SINGAPORE - While the human papillomavirus (HPV) which can cause cancers can be prevented by vaccination, in Singapore, only women get this protection on a regular basis.
One local group, the Alliance for Active Action Against HPV, is hoping to change this.
Launched in March, the group hopes to organise more workshops for men, with the easing of Covid-19 restrictions.
The aim is to raise awareness of HPV and the diseases it can cause.
"When you want to share this kind of thing, you have to talk face to face," said Mr Tan Han Sen, a volunteer with the group.
He added that it is easier for men to broach the topic with their peers. "If you ask a woman to talk to a man, the man might say 'I don't have this kind of problem.'"
Professor Roy Chan, who is president for Action for Aids and a specialist in sexually transmitted infections, said men need to be vaccinated as well.
"We cannot protect men by protecting only women," he said. "Men must also get that protection."
There are more than 100 strains of HPV, and they are often transmitted through sexual contact.
While the virus is most commonly linked to cervical cancer in women, it can also cause rare cancers such as anal and oropharyngeal cancer - a form of head and neck cancer.
Men with HPV also have a higher risk of developing cancer of the penis, which is a rare malignancy.
The number of patients with such rare cancers is small, and data is sparse.
One local study conducted this year estimated the number of oropharyngeal cancer cases at less than one per 100,000 people in Singapore annually.
But doctors suspect that case numbers are rising along with changed attitudes towards casual sex, with the fear that these figures could reach "epidemic status" in the future.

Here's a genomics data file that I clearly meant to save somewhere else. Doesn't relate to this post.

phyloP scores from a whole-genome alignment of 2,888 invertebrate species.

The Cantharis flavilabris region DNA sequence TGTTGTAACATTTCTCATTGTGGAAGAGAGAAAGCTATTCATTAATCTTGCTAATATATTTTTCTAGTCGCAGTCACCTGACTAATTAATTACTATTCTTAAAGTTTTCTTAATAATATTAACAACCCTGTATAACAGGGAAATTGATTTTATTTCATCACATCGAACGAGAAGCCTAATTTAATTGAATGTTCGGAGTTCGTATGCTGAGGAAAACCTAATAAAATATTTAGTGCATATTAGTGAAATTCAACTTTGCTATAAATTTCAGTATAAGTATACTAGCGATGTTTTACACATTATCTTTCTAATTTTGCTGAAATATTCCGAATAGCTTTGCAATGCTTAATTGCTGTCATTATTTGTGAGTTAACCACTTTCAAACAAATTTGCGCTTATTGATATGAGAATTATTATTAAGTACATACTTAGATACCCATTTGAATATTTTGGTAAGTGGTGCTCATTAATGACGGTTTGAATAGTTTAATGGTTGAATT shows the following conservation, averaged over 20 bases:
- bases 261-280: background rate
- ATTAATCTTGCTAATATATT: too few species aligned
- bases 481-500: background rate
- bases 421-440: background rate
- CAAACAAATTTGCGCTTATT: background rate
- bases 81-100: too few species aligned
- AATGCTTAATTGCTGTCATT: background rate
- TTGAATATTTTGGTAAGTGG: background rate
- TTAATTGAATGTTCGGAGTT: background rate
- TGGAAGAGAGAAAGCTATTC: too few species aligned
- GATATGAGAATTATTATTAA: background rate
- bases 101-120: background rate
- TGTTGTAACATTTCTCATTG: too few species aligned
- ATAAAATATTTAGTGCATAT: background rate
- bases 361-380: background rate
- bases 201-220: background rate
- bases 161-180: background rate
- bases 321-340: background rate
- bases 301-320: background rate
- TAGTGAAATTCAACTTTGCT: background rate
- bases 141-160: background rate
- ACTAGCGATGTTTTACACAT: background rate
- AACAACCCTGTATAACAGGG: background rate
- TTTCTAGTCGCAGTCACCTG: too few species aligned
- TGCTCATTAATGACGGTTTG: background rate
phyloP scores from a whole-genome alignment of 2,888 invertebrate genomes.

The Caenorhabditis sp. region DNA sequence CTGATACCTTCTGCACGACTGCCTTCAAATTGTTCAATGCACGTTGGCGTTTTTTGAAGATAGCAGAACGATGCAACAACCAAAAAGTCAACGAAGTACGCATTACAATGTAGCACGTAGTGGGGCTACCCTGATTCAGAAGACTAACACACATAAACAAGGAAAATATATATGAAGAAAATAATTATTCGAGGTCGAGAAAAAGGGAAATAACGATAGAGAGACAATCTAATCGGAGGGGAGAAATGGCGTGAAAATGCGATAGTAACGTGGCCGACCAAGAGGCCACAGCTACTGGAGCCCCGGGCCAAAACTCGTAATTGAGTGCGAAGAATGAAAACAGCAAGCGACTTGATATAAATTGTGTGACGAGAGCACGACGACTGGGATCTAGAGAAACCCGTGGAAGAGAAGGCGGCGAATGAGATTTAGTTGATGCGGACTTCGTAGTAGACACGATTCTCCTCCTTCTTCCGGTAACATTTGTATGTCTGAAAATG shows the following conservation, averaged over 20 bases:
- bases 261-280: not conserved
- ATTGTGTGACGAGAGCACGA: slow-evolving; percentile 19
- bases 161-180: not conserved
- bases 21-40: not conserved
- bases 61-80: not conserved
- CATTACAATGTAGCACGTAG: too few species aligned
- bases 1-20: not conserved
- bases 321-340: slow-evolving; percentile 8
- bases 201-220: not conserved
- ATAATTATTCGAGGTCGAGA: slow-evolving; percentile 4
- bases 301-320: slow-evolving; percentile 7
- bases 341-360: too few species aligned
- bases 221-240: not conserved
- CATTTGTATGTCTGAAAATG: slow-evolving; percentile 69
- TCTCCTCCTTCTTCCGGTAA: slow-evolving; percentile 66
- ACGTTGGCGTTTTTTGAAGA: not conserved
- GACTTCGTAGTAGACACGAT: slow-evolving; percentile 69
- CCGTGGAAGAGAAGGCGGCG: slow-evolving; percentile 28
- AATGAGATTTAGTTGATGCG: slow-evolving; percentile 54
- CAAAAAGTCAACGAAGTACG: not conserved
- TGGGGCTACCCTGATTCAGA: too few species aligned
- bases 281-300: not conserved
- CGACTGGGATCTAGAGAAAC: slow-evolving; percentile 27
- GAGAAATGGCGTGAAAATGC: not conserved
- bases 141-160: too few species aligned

This is because the virus takes time to manifest as disease, meaning that today's cancer numbers represent a snapshot of behaviour up to 40 years ago.
"It is a disease that manifests many years after exposure," said Dr Lim Ming Yann, who is deputy head of Tan Tock Seng Hospital's otorhinolaryngology department.
"So it is important that as sexual practices and attitudes evolve, we monitor the situation closely so as not to be caught off guard by an epidemic 20 to 30 years later."
The impact of vaccination is clear with a new study published in the Lancet showing lower cervical cancer rates among women across all age groups.
For example, girls who were offered HPV vaccination when they were 12 or 13 showed an 87 per cent lower rate of cervical cancer, while those who received the vaccine between the ages of 16 and 18 showed a 34 per cent lower rate.
The World Health Organisation aims to vaccinate 90 per cent of all girls by the age of 15, and eliminate cervical cancer by 2030.
The vaccine is most effective when given before a person becomes sexually active, and thus risks contracting HPV.
In Singapore, women and girls aged between nine and 26 can use MediSave to cover the cost of their HPV vaccinations.
Two or three doses are typically needed, depending on when the first shot was administered.
Since 2019, all Secondary 1 girls have also been able to choose to take the vaccine for free.
But men do not have this option. This is because the incidence rate of HPV-related cancers in men is relatively low, noted Dr Lim.
Prof Chan suggested that it is time for things to change, and that the vaccine should be made equally accessible to both genders.
This is already done in some countries, including Australia.
"There shouldn't be a gender differentiation," he said.
Dr Lim added: "In the meantime, it is important to refrain from high-risk sexual behaviours and stay faithful to one sexual partner only. This would be the best advice I have for anyone."